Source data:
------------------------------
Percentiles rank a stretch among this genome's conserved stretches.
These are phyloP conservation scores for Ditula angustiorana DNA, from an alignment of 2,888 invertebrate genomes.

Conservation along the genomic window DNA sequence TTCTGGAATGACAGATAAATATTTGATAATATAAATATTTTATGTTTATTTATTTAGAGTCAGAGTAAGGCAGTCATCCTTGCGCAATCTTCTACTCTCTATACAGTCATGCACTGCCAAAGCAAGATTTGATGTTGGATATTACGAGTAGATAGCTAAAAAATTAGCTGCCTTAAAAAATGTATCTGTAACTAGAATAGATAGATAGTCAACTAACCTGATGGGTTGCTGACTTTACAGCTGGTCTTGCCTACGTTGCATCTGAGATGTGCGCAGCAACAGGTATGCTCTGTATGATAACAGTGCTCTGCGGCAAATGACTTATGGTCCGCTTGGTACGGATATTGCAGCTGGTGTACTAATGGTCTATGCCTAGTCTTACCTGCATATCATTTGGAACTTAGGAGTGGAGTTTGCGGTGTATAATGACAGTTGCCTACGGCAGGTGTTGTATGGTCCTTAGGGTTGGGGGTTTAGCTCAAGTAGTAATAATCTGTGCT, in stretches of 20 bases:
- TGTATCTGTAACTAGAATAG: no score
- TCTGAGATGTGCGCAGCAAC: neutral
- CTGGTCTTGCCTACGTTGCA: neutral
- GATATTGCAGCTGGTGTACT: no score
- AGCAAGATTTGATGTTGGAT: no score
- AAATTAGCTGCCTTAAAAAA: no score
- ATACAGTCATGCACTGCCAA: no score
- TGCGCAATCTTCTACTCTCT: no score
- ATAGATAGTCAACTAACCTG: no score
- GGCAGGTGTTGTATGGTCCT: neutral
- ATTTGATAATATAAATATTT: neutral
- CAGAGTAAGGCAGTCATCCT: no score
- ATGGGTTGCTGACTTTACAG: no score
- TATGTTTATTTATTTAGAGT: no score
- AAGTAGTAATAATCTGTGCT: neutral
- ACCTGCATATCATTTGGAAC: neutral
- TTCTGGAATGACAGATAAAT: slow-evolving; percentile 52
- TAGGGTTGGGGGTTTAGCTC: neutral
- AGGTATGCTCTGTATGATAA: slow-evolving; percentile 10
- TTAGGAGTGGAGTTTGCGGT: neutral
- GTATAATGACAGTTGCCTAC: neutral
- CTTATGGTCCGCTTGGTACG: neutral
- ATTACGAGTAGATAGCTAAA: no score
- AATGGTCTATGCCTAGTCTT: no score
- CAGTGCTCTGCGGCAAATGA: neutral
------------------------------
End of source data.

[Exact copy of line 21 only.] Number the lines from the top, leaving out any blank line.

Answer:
- TAGGGTTGGGGGTTTAGCTC: neutral